After delighting the chess fans for the better part of the last 25 years with his breath-taking speed, Anand has moved on in his bid to become a more complete player. “Now he is truly a universal champion,” declared Hans Walter Schmitt, the organiser of the annual Chess Classic at Mainz and one of Anand’s close friends since 1994. “But more important is, he is a fine boy. Success has not changed him in all these years.

"You won’t find people like him here. He is a gentleman who has handled success well,” said the German.

Anand’s prowess in every time-format is already a part of the chess folklore. In classical chess, he is a two-time winner of the World Cup. He holds the record for winning the title five times at the annual chess destination of Wijk aan Zee, near Amsterdam. He has also won major titles at Linares and Dortmund.

Anand holds what appears to be an unbreakable record at Mainz where he has won the Chess Classic in rapid format every year since it moved from the nearby Frankfurt in 2001. His domination at Leon and Corsica, where the shorter version of the game is more popular, is unmatched.

Winner of the World blitz title in 2000 and the annual blindfold and rapid competition on a few occasions, there is no doubt about his range of skills. No wonder then that Anand has been honoured with the prestigious Chess Oscar five times!

Before his triumph in Bonn, the sceptics had always questioned Anand’s place among the all-time greats since he had not won the World title in the traditional match format. In the 122-year history of World Championship, title matches have held a special place. By taming none other than Kramnik in matchplay, Anand has won more than just the World title worth 7.5 lakh euros. He has gained greater credibility, acceptance and more importantly, attained greatness.

It is time for Anand to set fresh goals and chase them, an activity that has kept him going. He has made it clear that he still holds a fascination for chess and is definitely not contemplating retirement. Anand, who will turn 39 in less than two months, still has the enthusiasm of a child, the energy of a youth and the experience of an expert.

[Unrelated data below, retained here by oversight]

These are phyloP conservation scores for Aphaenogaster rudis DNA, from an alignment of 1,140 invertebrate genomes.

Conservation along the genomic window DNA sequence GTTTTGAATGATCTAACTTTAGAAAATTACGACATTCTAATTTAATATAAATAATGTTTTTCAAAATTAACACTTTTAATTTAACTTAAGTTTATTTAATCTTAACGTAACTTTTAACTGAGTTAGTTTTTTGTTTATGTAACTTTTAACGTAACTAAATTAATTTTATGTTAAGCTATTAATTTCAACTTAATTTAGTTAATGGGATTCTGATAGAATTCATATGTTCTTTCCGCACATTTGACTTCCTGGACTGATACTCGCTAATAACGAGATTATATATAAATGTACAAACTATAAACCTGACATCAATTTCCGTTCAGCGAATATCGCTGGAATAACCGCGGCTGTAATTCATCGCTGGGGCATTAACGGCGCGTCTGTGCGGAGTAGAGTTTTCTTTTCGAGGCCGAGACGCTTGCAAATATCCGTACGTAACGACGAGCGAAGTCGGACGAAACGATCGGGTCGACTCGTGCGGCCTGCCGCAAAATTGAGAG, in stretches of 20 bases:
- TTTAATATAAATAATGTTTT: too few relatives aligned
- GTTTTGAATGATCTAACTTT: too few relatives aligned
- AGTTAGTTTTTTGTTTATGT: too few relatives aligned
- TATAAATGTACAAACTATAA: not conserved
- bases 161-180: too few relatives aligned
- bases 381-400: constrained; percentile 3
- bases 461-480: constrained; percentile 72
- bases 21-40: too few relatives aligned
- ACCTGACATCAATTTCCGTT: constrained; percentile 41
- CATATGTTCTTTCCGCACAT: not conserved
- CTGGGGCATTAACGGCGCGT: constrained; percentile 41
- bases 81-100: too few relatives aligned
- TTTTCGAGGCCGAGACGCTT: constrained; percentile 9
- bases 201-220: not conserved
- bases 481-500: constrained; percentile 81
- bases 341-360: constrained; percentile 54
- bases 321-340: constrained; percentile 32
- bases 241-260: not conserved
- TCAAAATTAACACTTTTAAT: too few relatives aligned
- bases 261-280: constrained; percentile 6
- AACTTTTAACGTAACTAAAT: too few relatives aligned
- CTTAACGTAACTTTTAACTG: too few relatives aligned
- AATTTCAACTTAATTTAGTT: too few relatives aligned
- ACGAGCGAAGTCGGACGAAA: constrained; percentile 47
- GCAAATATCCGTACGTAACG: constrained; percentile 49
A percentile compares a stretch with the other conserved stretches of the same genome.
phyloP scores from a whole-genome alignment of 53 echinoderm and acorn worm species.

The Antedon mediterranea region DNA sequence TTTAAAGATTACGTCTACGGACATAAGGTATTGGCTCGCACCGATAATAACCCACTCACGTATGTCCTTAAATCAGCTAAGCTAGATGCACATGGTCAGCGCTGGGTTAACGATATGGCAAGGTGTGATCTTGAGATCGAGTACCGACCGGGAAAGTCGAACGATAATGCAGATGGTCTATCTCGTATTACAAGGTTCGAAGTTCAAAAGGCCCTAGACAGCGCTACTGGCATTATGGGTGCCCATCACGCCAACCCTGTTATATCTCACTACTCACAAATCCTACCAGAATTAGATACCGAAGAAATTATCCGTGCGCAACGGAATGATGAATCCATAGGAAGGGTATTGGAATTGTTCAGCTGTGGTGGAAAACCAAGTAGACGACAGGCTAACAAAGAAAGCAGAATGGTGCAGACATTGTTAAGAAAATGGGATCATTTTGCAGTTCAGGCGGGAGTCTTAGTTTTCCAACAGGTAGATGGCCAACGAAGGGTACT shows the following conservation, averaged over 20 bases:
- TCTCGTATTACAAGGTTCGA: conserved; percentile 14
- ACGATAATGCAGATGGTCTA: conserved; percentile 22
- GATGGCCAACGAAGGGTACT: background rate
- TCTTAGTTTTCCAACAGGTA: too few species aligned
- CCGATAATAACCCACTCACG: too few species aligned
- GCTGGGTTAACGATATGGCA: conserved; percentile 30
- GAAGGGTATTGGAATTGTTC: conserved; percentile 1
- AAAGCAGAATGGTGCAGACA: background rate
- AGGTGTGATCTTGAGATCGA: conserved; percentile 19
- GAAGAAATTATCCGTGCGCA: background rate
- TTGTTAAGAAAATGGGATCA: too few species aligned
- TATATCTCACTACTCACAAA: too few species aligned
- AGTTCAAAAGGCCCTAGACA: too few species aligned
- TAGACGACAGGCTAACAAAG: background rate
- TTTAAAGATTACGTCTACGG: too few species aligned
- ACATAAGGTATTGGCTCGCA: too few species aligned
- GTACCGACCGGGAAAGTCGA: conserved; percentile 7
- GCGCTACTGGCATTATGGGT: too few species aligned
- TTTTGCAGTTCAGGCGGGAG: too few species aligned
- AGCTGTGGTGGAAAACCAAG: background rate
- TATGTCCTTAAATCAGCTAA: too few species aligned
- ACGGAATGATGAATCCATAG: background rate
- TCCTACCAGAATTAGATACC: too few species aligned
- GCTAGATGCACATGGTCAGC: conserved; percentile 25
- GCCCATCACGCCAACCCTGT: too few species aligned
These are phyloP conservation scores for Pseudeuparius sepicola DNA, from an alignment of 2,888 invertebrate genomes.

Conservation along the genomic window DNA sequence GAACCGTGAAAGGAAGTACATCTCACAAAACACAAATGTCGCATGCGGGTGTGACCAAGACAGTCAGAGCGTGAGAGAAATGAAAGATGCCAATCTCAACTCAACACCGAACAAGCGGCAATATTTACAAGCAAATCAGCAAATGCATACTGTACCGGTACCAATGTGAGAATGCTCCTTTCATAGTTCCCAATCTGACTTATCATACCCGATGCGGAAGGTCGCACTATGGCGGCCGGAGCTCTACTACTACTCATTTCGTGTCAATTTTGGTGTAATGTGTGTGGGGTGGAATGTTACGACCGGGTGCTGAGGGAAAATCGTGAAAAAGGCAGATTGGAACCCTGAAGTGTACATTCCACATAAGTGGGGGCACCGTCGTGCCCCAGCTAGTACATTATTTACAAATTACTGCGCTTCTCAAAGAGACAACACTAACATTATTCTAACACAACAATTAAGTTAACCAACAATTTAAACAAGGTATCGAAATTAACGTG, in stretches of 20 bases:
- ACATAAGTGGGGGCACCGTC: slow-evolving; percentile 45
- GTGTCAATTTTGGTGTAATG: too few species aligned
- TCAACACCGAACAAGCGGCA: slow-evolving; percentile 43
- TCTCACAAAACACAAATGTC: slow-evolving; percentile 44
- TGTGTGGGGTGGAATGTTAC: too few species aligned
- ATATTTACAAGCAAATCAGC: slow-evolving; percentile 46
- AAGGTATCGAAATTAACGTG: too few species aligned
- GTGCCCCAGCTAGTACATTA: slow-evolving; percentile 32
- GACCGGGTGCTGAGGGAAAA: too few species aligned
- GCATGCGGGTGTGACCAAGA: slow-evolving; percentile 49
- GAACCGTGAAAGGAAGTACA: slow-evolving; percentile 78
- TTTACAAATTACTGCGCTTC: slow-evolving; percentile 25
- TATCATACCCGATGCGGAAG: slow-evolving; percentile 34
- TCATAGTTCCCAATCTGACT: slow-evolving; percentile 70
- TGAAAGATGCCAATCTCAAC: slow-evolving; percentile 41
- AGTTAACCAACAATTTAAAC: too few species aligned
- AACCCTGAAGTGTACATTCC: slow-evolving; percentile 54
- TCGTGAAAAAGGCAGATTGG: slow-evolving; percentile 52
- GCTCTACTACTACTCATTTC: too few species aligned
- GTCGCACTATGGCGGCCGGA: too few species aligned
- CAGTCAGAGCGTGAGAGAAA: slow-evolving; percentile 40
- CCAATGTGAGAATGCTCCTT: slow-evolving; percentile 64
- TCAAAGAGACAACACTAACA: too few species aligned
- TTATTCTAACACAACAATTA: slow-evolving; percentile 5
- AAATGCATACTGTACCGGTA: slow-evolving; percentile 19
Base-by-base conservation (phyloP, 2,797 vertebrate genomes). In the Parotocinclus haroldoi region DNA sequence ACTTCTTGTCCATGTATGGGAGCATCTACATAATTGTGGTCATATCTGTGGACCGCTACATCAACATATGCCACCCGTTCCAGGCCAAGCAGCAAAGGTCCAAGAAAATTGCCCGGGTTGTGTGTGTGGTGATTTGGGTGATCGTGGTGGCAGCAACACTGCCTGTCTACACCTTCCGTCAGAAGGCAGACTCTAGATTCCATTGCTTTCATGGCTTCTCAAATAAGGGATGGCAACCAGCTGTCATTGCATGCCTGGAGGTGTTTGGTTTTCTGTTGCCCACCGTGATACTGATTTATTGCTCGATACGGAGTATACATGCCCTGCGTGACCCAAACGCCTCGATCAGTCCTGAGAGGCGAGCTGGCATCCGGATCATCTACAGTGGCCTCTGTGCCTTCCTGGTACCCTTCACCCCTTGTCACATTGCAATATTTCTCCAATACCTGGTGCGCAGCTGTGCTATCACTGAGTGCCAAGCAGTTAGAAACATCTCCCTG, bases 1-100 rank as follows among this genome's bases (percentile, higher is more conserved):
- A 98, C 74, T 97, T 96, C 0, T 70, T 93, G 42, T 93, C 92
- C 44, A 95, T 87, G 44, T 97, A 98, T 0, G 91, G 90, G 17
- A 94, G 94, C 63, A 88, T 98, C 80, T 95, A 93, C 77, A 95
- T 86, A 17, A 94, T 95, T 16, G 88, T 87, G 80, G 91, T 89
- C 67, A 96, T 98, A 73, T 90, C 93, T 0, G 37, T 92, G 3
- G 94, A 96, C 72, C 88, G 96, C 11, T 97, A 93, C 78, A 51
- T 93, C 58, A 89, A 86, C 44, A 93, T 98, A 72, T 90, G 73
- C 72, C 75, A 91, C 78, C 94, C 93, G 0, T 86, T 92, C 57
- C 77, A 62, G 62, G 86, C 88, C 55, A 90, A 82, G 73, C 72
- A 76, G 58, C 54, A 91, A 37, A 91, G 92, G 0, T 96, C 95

This cerebral sport truly deserves an undisputed champion like Anand, whose chess acumen, universal appeal and pleasing personality have helped him overcome all barriers. Further, the good news is that he is not through yet.


‘I am very proud that I could win by such a margin’

Interview by Rakesh Rao

The morning after conquering the world title in the time-honoured match-play format and retaining the crown won in 2007, Viswanathan Anand looked relaxed as he settled down for a chat with Sportstar in his Suite 344 at Hotel Hilton in the former German Capital of Bonn. The result is a long, indepth interview of which we bring you a few highlights:

  • If you want to make a case that matches are just one format but you believe that are not superior to others, you have to win a match. Then you are more credible when you say that. Mexico is in no way a lesser achievement. But if I had not won there, I could not have made it here. In that sense it is very nice. For me, Mexico was beautiful because you win the title for the first time, the unified title, and here you hold it. Both are very nice.

  • I am very proud that I could win by such a margin here. It (the margin) could have been even three points. That would have been incredible against someone who doesn’t lose three games in a year! Here, Kramnik lost three times in four games. But in the second half, he clearly showed what he could do. He pulled himself together.

  • It [to play 1.d4] has been on my “To Do” list for a while. I thought the match was a good excuse to start. That paid off as well. At the same time I understand the risk involved. I made this decision last November. But once you decide, in a way, you are kicking away the ladder because if you invest a month in preparing a new opening, and then decide to switch your choice to king-pawn opening, you have lost a month and it has a slightly negative effect. I would say, by April, we had kicked the ladder away. There is no way that you can climb back and start again. Because there is so much work to be done, the volume of work is huge. So once you are halfway in queen-pawn opening, you cannot say actually I am going to play king-pawn opening in the match. In fact, we did not look at the king-pawn opening till day before yesterday (the eve of the 11th game)! So, we did not look at the king-pawn opening.